Using the Foot Reflex Points
Treat the right area. You can treat lower back pain by applying pressure to the reflexes on the soles of your feet, the entire area around your heel and around your ankle, as well as the inner edge of each foot—the reflex points for your spine are located along the inside edges of your feet. You can treat upper back pain by applying reflexology to the reflex points for your shoulders and upper back, which are represented on the soles and tops of your feet just beneath the base of your toes.
Massage your lower legs. A simple massage and ankle rotation can help prepare your legs for reflexology treatments. Use gentle but firm pressure and massage your calves, ankles, soles of your feet, and toes. Flex your foot forward and backward, and then rotate your foot to loosen up your ankle.
- Massage the lower arch-edge of your foot for 5-10 minutes. This area corresponds to your lumbar area and will help relieve general back pain.
3 Direct your attention to your cervical spine. The spine reflex points follow the line of the inside edge of your foot; these reflex points are not on the sole of your foot.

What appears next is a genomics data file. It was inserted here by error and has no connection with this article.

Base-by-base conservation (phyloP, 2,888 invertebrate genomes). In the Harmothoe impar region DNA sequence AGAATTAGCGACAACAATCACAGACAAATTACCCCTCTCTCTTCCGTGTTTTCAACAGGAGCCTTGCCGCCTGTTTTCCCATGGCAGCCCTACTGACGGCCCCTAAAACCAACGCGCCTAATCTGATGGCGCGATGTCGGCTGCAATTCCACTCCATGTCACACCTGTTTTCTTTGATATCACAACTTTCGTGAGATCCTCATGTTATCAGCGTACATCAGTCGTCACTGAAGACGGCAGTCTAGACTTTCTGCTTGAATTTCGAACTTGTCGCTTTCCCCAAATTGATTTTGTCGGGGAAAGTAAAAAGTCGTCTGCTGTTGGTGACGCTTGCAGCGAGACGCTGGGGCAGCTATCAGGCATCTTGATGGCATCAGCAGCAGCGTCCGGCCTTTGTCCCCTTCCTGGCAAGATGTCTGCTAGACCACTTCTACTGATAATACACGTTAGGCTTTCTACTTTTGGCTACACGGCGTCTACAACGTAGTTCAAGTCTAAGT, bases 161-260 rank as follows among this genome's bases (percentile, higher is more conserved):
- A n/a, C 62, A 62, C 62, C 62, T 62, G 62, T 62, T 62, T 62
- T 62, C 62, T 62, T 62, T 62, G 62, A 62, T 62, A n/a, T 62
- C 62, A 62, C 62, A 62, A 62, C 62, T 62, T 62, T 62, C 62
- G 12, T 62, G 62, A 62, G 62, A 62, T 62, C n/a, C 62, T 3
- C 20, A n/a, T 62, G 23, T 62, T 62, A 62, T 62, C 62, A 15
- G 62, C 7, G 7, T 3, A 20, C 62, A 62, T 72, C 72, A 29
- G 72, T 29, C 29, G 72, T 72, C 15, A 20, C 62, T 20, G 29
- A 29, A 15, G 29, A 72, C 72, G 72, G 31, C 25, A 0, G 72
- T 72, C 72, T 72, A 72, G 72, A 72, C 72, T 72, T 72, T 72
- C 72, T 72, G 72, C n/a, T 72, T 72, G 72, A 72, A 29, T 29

- Support your right foot with your left hand and use your right thumb to work all of the spine reflexes that are located along the inside edge of your foot, from the tip of your big toe all the way to your ankle.
- Starting at your toe, press your thumb firmly into the skin and move slowly along the whole length of your foot so you are sure to press every reflex spot.
Work your sciatic nerve. The reflexes for the sciatic nerve are found just behind your ankle bone and continue up in a straight line for about 4″ or 10 centimeter (3.9 in). Sciatica causes searing pain down the leg because the nerves are compressed, which can be triggered by a number of factors. Working the sciatic nerve reflex points will improve the blood supply to this area. Working the sciatic nerve reflexes every day for a few minutes is a great way to prevent a painful case of sciatica.
- Use your index finger and thumb to press gently on the area. Move your finger and thumb back and forth, bringing them together and then sliding them apart